LOS ANGELES—Four Filipino-American health workers, who were fired for speaking Tagalog in the workplace, have won the discrimination lawsuit they filed against the Bon Secours Health System, a hospital based in Baltimore, Maryland.
The ruling was “a big win for diversity and an important victory for Filipinos in America,” said the health workers lawyer, Arnedo Valera, coexecutive director of the Washington DC-based Migrant Heritage Commission (MHC).
This is because aside from the fact that the ruling benefits all bilingual and multilingual immigrants, it is also the first time the US Equal Employment Opportunity Commission (EEOC) came up with a ruling specific to the Filipino language, he said.
“I feel relieved, happy and thankful,” said Jazziel Granada, a 30-year-old health unit coordinator who was two months pregnant when she and nurses Corina Yap, Ana Rosales and Hachelle Natano were dismissed for violating the hospital’s “English-only” policy in its emergency department last year.
In a ruling dated August 16, EEOC Director Gerald Kiel said he found reasonable cause that the health workers were subjected to “unequal terms and conditions of employment, a hostile work environment, disciplinary action and discharge because of their national origin in violation of Title VII (of the Civil Rights Act of 1964).”
The health workers filed their discrimination suit in June 2010.
The EEOC is an independent federal agency that enforces laws against workplace discrimination.
“Everyone has the right to speak their own native language in the workplace so long as it does not adversely affect their job performance or put their patients’ lives in danger,” said Valera.
The EEOC has ordered the Bon Secours Health System to discuss a financial settlement with the health workers. The settlement may also include a demand for an apology and diversity training for management and staff, according to Valera.
Never in front of patients
In their affidavits, the health workers said they made sure they spoke English while performing their work and only spoke Tagalog to each other during breaks.
Natano, one of the nurses, recalled in her affidavit that she had once been reprimanded for replying “Salamat po, doc” (Thank you, Dr.) to a Filipino physician, who had offered her food, speaking to her in Tagalog.
“During patient care, we did not talk Tagalog in front of the patient. There was no incident reported that talking in Tagalog could cause harm to our patients or our coworkers,” said Granada.
After she lost her job, Granada was forced to return to the Philippines because it became more difficult for her to find a job as a health unit coordinator because of her pregnancy. She is now back in Baltimore and has given birth to a boy who is now 9 months old.
Fight for rights
Rosales said she felt both anger and sadness at being arbitrarily fired.
“I treated patients with compassion, love and care… I never compromised the safety of my patients by speaking Tagalog,” she said in her affidavit.
Rosales said she lost the medical insurance for herself and her four children, and she had a hard time finding another nursing job.
“With the economic crisis we’re facing right now, most hospitals have a hiring freeze,” she added.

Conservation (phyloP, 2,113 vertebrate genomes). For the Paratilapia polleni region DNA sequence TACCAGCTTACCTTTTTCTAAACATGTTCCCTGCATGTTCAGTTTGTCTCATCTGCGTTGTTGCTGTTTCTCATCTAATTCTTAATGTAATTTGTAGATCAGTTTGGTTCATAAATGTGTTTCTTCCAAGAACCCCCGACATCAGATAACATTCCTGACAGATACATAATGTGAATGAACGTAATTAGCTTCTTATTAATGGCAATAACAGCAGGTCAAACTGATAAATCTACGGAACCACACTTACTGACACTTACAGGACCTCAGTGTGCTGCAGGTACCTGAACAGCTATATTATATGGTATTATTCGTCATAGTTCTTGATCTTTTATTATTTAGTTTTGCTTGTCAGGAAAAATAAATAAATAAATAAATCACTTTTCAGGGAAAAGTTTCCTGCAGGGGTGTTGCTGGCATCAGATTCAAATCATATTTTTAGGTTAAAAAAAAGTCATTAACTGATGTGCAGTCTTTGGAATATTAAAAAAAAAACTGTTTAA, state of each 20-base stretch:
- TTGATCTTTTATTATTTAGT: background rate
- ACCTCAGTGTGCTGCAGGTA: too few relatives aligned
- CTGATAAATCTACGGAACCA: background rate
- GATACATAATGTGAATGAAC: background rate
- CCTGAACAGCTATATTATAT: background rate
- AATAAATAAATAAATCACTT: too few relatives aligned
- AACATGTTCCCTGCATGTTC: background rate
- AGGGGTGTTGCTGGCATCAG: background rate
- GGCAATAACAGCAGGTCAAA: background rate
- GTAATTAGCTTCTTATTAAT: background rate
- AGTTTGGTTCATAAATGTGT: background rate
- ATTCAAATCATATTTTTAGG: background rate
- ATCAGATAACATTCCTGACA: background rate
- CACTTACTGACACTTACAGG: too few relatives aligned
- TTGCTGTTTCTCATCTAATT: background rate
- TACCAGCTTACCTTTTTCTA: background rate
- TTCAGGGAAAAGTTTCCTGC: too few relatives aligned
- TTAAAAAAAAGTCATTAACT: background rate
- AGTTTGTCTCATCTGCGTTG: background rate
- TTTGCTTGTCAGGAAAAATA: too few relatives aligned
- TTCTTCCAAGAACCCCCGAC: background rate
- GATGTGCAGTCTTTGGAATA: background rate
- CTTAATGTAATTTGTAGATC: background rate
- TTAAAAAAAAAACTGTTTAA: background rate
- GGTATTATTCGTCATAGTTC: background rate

“I was crying on the way home,” recalled Yap. “I didn’t know how (to tell) my family because I paid most of the bills.” She fell behind on her mortgage payments and nearly lost the family home to foreclosure.
“There were nurses in the ER who committed mistakes that put the lives of their patients in danger but they’re still there because they’re Caucasian,” Yap added.
Yap said she hoped their victory would serve as “an inspiration not only to Filipinos but also to other immigrants whose primary language is not English.”
“I know that we did the right thing—to speak up and fight for our rights,” she said.
Victory against discrimination
The New York-based National Alliance for Filipino Concerns (Nafcon) said the ruling was “a victory for all Filipino-Americans,” praising the health workers, Valera and the MHC for courageously pursuing justice for the health workers.
The California Nurses Association (CNA) and the National Nurses United (NNU) described it as an important victory in the fight against discrimination.
“Discrimination still exists and we have to remain vigilant in protecting our rights,” said Zenei Cortez, CNA/NNU copresident.
The NNU has close to 160,000 members in every state and is the largest union and professional association of registered nurses in the United States.
The CNA last year filed a racial discrimination lawsuit against California’s biggest chain of hospitals, the Sutter Health-California Pacific Medical Center (CPMC) and St. Luke’s Hospital, for what it described as a conscious effort not to hire Filipino nurses.
Also in California, a group of 52 Filipino-American nurses at the Delano Regional Medical Center has filed a lawsuit alleging that they were singled out for enforcement of the hospital’s “English-only” policy.
The complaint, filed in December 2010 with the US District Court in Fresno claims the hospital’s actions violate federal rights protection laws. It states that the health workers, who were ordered to stop speaking Tagalog, were subjected to humiliation, intimidation and threats of surveillance.
There are about 4 million Americans of Filipino descent in the United States, according to Nafcon.
There is a significantly large number of Filipino nurses working in the US but it is not known exactly how many. According to the publication “Minority Nurse,” most statistical information about Filipino nurses is lumped into a general category of “Asian nurses.”
According to CNA/NNU lead organizer Chito Quijano, Filipino nurses comprise anywhere from 5 to as high as 60 percent of the total nursing workforce in the hospitals where unions have been established.